THE LEGAL STANDARDS

¶ 5 From at least 1910 until November 1, 2002, Oklahoma's law concerning the ability of a parent with custody of a minor to change the child's residence was succinctly stated in 10 O.S.2001 § 19, which provides: "[a] parent entitled to the custody of a child has a right to change his residence, subject to the power of the district court to restrain a removal which would prejudice the rights or welfare of the child." So far as we can determine, this statute had never been applied or interpreted in a reported case concerning parental relocation prior to Kaiser v. Kaiser, 2001 OK 30, 23 P.3d 278, which was decided in 2001.

¶ 6 Kaiser was an appeal of an order which prohibited a mother, upon peril of losing custody, from moving the child from Oklahoma City, Oklahoma, to a suburb of Washington, D.C., where the mother had been offered a job which was described as "the opportunity of a lifetime." The Court interpreted § 19 as giving a custodial parent a presumptive right to change the child's residence unless there is a showing of prejudice to the rights or welfare of the child, and concluded, at 2001 OK 30, ¶ 31, 23 P.3d at 286:

191 P.3d 620

The evidence presented below did not support the trial judge's decision restricting mother from relocating under peril of losing custody. There was no showing that [the child]'s welfare was placed at risk by remaining in the custody of his mother; she is unquestionably a fit parent who takes good care of her son and makes reasonable decisions regarding his care. Maintaining father's existing visitation schedule was not a sufficient basis for the denial of mother's relocation. (Emphasis added).

¶ 7 In discussing the effect of a relocation on a change in custody, Kaiser held that the custodial parent's relocation was not by itself a change of circumstances which would justify modification of custody. Under the Court's holding, if the custodial parent is a fit parent, relocation can result in a change in custody only when "the child will be placed at risk of specific and real harm by reason of living with the custodial parent in the new location." Kaiser, 2001 OK 30, ¶ 33, 23 P.3d at 287.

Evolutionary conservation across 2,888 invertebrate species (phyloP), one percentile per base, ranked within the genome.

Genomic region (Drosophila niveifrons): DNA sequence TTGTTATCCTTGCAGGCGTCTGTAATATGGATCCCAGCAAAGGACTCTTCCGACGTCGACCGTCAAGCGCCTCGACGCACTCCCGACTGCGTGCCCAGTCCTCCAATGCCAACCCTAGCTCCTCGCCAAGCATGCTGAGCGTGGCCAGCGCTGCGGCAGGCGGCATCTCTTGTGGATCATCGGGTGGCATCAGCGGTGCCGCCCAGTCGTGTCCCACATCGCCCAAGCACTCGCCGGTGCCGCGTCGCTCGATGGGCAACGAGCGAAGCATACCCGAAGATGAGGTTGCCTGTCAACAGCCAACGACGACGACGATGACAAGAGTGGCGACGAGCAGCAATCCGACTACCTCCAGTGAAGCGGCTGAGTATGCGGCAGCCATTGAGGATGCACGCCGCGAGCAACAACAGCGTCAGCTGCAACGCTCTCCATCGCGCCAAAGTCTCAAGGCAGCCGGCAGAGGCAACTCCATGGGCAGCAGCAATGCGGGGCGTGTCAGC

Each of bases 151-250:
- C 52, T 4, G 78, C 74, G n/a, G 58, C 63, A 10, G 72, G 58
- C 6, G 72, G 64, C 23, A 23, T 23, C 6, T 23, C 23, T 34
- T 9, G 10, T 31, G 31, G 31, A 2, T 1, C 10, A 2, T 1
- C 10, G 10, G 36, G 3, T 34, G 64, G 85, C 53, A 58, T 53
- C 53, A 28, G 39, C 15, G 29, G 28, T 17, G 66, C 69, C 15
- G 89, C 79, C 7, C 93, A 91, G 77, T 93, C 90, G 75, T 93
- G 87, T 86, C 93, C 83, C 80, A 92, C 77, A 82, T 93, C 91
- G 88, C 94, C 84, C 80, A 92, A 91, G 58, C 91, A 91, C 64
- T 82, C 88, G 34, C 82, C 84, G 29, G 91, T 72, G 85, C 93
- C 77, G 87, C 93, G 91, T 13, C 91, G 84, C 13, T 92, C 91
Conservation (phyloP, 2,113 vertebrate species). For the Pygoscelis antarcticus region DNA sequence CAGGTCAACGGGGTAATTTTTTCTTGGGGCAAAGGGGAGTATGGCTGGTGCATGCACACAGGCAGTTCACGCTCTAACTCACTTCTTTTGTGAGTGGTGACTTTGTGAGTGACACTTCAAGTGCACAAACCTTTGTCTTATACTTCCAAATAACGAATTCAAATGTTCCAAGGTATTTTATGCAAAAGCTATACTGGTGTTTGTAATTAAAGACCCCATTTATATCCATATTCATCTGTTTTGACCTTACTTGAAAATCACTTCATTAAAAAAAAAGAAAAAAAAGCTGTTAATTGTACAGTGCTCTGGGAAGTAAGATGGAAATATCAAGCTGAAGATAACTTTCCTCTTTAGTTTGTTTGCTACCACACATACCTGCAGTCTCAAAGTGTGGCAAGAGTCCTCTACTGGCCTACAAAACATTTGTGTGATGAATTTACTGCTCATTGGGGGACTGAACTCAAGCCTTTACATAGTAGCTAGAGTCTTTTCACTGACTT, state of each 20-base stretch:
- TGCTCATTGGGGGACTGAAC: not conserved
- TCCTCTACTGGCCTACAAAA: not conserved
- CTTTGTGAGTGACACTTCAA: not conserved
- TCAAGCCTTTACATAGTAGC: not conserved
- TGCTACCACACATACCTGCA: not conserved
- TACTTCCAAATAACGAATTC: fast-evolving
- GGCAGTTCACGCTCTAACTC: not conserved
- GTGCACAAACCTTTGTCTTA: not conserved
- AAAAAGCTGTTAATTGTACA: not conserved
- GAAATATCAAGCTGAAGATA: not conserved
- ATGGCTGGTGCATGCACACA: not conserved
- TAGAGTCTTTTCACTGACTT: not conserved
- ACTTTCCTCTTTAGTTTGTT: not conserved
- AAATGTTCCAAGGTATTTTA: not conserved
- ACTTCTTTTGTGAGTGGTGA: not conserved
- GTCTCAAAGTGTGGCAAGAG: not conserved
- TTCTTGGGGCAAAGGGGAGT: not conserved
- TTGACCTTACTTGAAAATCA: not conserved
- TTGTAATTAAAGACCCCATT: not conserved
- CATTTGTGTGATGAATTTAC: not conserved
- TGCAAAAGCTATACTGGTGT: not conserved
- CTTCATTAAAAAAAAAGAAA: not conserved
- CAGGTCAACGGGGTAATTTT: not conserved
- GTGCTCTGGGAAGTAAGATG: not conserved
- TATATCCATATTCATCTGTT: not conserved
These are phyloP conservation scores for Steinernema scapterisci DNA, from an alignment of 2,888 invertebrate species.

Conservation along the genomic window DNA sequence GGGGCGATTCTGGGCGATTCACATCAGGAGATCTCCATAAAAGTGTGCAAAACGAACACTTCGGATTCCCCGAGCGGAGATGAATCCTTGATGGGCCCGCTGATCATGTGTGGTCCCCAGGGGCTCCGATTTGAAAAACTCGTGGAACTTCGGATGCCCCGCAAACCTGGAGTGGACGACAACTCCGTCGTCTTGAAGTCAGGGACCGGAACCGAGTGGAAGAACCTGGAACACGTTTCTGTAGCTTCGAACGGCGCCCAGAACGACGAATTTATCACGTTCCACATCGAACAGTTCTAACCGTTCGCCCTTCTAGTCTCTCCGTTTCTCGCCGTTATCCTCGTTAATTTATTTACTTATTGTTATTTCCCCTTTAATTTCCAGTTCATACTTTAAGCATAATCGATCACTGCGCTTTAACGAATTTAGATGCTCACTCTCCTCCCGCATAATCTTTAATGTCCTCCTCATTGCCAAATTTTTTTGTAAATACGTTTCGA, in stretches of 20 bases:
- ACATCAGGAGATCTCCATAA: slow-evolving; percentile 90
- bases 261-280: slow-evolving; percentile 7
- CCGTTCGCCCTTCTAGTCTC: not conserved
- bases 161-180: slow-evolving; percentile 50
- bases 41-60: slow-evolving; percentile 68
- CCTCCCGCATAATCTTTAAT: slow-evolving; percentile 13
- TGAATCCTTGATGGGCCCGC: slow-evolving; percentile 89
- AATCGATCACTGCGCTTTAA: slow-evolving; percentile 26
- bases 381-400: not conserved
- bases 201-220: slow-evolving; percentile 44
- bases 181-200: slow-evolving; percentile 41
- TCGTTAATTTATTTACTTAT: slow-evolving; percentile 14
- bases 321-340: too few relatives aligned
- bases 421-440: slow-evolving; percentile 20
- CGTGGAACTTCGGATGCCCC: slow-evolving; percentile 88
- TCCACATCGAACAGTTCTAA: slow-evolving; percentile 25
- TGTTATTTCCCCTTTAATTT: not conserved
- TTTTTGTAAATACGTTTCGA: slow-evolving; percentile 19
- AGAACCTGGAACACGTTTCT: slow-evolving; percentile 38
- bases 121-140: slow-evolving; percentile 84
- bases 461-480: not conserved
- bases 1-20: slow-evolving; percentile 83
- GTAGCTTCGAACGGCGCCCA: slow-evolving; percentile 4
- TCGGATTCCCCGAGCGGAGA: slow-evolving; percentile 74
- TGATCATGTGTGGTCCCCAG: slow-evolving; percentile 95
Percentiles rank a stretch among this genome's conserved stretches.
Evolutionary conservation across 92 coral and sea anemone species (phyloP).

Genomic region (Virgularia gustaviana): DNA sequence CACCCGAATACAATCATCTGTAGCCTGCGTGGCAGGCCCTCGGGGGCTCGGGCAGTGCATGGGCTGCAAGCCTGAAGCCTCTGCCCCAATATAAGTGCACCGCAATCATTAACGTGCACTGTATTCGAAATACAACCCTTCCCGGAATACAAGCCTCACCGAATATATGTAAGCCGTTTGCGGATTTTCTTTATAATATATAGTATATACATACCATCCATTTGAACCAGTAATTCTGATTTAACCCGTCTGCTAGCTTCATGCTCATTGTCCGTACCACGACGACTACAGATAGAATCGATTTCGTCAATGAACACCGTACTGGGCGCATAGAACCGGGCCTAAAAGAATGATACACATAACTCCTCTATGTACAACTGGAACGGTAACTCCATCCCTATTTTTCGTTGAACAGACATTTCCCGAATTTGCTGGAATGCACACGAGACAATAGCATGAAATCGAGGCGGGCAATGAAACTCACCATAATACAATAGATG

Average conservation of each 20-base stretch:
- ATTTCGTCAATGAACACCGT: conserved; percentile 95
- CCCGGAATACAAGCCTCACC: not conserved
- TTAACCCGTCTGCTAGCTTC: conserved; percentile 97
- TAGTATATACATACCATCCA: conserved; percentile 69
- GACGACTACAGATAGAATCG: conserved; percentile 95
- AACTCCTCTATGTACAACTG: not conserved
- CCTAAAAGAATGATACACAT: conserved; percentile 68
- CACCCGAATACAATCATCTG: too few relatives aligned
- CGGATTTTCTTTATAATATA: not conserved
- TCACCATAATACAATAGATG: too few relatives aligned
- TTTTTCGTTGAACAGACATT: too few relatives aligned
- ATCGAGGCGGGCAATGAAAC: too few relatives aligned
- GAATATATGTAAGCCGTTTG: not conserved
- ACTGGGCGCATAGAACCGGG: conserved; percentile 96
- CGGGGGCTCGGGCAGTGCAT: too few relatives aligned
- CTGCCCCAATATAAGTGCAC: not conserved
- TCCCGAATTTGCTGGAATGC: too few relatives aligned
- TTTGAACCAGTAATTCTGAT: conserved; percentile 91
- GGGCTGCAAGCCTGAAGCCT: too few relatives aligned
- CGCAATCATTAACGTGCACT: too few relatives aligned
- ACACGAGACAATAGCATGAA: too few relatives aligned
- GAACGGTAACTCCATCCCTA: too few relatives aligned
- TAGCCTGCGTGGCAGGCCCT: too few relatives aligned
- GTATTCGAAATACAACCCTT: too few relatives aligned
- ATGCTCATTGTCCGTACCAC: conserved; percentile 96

¶ 8 One week after Kaiser was issued, the Court decided Abbott. Once again, the appeal involved a proposed relocation by the custodial parent, the mother, and a motion to change custody based upon such a change filed by the non-custodial parent, the father. The trial court initially announced a ruling in the father's favor, changing custody to him if the mother relocated. Thereafter, the trial court vacated that ruling, and denied the father's motion to modify.

¶ 9 In affirming the trial court's decision, the Court reiterated its application of the "real and specific harm" test which it had crafted in Kaiser for determining when a relocation may form the basis of change in circumstances sufficient to authorize a change in custody. The relocation issue was addressed again, approximately one month before § 112.3 became effective, in Casey, where the Court held, in pertinent part, that:

WHERE THE CUSTODIAL PARENT IS FIT AND THERE IS NO RISK OF REAL AND SPECIFIC HARM TO THE CHILD, THE DECISION TO RELOCATE THE FAMILY RESTS WITHIN THE CUSTODIAL PARENT'S AUTHORITY SUBJECT TO THE TRIAL COURT'S APPROVAL.

Casey, 2002 OK 70, ¶ 16, 58 P.3d at 769. (Emphasis in original).

¶ 10 In Mahmoodjanloo v. Mahmoodjanloo, 2007 OK 32, 160 P.3d 951, the Court reversed a trial court order which sustained the mother's objection to the father's request to relocate the children in his custody from Oklahoma to New York. In doing so, the Court concluded the trial court improperly placed the burden on the father to prove that the relocation was in the children's best interest, rather than requiring the mother to prove the relocation was not in the children's best interest.